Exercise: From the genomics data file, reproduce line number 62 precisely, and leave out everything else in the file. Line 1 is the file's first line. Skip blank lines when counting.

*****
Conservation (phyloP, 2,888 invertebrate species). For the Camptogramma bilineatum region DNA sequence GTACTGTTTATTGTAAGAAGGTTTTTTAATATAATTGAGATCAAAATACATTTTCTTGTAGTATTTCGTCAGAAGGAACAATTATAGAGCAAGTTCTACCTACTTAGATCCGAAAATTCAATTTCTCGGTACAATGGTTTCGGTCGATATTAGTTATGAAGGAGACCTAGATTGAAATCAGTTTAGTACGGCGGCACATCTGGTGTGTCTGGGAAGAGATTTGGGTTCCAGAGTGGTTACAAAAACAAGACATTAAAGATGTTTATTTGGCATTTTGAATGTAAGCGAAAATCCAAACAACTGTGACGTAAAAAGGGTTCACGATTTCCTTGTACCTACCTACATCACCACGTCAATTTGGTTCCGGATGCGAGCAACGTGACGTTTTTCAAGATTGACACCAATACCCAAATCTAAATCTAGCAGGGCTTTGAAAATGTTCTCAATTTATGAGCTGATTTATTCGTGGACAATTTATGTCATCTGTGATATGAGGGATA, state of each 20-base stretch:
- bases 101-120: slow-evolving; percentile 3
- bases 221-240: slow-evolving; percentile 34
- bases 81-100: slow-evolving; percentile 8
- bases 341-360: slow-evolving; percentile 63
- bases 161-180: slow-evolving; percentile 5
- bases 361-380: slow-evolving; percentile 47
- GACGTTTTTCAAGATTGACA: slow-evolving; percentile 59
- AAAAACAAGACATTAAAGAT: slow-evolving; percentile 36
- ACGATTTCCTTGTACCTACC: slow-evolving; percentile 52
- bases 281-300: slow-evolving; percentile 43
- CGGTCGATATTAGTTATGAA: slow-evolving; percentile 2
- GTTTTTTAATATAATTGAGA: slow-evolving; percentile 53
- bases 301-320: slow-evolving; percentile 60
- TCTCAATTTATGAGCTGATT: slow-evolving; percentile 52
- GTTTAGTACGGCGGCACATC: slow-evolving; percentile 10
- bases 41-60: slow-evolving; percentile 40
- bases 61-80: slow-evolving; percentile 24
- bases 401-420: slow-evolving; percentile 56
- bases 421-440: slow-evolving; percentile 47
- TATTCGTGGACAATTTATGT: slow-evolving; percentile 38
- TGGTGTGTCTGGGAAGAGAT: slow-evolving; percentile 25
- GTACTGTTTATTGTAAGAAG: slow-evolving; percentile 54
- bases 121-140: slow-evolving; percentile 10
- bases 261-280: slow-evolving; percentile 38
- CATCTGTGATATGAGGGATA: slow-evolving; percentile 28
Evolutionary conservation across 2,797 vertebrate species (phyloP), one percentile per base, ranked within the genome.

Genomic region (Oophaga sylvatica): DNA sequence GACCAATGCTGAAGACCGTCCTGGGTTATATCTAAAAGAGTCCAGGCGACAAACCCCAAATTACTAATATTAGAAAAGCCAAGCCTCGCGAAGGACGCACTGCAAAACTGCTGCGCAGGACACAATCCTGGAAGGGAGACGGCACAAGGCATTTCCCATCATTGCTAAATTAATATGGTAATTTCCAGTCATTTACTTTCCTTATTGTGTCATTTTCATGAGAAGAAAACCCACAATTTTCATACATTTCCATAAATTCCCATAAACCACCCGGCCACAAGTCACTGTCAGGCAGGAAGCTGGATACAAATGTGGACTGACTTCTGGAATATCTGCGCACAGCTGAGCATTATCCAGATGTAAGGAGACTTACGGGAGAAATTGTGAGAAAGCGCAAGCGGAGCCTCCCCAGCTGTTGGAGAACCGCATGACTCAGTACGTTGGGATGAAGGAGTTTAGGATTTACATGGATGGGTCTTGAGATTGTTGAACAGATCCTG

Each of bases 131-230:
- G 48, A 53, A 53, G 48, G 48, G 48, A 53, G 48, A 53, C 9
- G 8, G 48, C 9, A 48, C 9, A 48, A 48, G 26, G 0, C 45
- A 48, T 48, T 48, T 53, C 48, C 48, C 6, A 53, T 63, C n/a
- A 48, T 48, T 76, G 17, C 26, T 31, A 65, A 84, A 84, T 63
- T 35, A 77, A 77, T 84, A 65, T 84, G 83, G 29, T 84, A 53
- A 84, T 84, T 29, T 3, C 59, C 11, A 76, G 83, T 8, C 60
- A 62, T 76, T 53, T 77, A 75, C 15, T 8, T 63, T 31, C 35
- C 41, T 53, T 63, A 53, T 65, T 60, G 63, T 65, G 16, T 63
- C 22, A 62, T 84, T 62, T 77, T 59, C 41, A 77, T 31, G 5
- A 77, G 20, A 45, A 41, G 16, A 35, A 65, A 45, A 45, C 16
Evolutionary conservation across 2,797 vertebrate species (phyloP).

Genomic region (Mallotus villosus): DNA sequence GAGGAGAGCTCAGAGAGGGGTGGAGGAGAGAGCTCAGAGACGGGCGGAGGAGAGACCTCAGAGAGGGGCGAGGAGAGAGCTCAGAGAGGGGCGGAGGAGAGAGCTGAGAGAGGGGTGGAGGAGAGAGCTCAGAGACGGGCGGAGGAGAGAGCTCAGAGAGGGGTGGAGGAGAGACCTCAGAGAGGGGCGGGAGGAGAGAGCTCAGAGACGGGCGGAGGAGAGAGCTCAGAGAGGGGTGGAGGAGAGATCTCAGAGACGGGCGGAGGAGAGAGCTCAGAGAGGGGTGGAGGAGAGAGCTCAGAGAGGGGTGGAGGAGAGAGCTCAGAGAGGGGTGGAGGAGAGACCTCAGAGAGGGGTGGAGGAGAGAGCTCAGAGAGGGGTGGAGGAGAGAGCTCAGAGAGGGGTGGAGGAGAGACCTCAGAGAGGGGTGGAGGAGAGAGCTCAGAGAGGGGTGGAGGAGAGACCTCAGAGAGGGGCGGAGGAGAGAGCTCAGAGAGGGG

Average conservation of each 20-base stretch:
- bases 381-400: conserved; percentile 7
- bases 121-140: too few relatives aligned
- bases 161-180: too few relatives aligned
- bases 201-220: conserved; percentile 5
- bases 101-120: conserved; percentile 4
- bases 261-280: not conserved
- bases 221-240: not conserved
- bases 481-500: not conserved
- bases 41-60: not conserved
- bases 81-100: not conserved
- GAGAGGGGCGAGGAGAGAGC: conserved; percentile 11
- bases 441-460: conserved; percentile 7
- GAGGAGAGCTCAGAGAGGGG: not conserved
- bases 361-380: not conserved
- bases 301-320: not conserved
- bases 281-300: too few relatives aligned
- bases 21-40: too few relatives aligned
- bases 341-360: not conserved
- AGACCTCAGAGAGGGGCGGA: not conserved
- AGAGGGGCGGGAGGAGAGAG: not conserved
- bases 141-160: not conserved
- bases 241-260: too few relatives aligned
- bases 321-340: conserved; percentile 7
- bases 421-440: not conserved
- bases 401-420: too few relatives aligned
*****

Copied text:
- AGAGGGGCGGGAGGAGAGAG: not conserved